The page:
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Cherokee Freedmen To Challenge Special Election

OKLAHOMA CITY (AP) -- Descendants of black slaves who have lived with the Cherokee Indian tribe for more than a century say they're outraged at an attempt to exclude all non-Indians from the tribe.

Members of the tribe will vote February 10th on a measure that would make Indian ancestry a requirement for tribal membership.

Marilyn Vann is the president of the Descendants of Freedmen of the Five Civilized Tribes. She says her grandparents and great-grandparents were original Dawes Tribal enrollees.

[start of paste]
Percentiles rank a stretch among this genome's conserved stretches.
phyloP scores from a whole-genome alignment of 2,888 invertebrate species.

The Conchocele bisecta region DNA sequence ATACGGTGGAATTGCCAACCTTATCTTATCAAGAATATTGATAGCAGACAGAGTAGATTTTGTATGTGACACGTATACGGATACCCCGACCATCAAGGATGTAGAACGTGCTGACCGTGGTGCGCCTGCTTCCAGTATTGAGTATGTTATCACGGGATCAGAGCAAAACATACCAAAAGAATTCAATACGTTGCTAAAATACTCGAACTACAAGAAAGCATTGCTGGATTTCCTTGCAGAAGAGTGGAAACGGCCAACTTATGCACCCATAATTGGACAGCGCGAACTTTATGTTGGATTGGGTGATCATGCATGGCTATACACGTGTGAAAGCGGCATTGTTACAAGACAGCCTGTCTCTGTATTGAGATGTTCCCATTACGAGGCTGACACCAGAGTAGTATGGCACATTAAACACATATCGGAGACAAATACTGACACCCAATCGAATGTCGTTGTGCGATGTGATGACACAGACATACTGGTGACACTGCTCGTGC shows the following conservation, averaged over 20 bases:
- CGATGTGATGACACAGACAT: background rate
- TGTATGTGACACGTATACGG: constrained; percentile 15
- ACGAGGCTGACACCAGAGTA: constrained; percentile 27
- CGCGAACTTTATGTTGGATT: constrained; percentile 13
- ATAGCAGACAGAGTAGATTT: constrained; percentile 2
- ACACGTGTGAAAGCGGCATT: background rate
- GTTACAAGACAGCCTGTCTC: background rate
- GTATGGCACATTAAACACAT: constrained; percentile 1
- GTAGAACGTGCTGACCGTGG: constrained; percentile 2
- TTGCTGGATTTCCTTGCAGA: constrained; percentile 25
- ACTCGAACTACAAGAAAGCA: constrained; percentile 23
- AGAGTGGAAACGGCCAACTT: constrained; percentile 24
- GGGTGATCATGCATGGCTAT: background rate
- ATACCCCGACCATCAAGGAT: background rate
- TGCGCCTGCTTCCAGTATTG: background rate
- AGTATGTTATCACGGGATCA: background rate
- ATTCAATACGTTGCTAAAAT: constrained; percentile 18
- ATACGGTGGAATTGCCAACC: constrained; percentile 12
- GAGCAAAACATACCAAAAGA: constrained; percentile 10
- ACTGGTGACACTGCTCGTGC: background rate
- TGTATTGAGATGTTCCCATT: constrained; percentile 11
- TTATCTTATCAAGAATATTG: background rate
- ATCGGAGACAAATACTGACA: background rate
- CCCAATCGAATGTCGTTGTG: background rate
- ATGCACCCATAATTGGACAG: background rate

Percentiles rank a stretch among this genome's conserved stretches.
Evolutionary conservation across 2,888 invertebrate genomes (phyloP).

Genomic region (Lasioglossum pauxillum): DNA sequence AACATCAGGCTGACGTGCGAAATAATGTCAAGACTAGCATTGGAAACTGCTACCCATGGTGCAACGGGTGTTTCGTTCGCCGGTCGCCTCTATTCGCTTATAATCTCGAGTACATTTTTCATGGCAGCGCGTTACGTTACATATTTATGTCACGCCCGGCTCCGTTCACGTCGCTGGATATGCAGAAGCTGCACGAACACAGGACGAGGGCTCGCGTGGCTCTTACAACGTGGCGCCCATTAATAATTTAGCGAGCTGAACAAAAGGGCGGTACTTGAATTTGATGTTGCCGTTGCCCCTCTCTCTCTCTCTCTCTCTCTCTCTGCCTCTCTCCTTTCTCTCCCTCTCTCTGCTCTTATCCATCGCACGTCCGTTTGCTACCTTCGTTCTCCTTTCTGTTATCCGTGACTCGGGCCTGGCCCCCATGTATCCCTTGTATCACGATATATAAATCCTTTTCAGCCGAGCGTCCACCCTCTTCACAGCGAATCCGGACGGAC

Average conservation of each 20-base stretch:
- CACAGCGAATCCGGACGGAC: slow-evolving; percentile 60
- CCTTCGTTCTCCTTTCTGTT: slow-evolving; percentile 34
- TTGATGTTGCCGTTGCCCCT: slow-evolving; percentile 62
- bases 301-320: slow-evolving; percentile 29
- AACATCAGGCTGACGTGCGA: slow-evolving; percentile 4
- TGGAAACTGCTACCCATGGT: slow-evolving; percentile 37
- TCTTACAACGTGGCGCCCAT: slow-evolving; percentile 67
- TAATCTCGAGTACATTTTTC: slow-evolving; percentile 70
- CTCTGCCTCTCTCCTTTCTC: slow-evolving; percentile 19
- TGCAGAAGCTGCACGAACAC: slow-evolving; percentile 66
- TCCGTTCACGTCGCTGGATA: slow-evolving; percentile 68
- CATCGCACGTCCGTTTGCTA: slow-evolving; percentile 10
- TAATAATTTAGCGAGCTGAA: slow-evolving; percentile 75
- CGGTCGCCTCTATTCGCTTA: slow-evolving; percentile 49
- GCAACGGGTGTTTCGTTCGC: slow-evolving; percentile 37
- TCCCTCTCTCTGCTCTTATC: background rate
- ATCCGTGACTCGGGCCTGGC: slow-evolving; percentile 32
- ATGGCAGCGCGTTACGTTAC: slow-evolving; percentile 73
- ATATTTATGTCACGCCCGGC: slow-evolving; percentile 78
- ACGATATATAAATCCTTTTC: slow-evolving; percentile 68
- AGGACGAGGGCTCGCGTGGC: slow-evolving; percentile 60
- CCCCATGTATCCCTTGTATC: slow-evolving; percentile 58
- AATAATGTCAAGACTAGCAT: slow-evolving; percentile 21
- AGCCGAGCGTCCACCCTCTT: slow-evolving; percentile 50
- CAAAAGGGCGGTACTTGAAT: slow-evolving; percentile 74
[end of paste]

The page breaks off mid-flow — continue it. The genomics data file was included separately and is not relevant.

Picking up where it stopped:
A registered Cherokee citizen, Vann says her rights as a Cherokee citizen are trying to be stripped by her fellow Cherokees.

Attorney Jon Velie who represents Vann and the Descendants group says the attempts to remove freedmen from the tribal citizenship is "racist."

Cherokee Chief Chad Smith says an overwhelming number of Cherokee citizens are demanding a vote on the issue and that it's his duty to move the petition forward.
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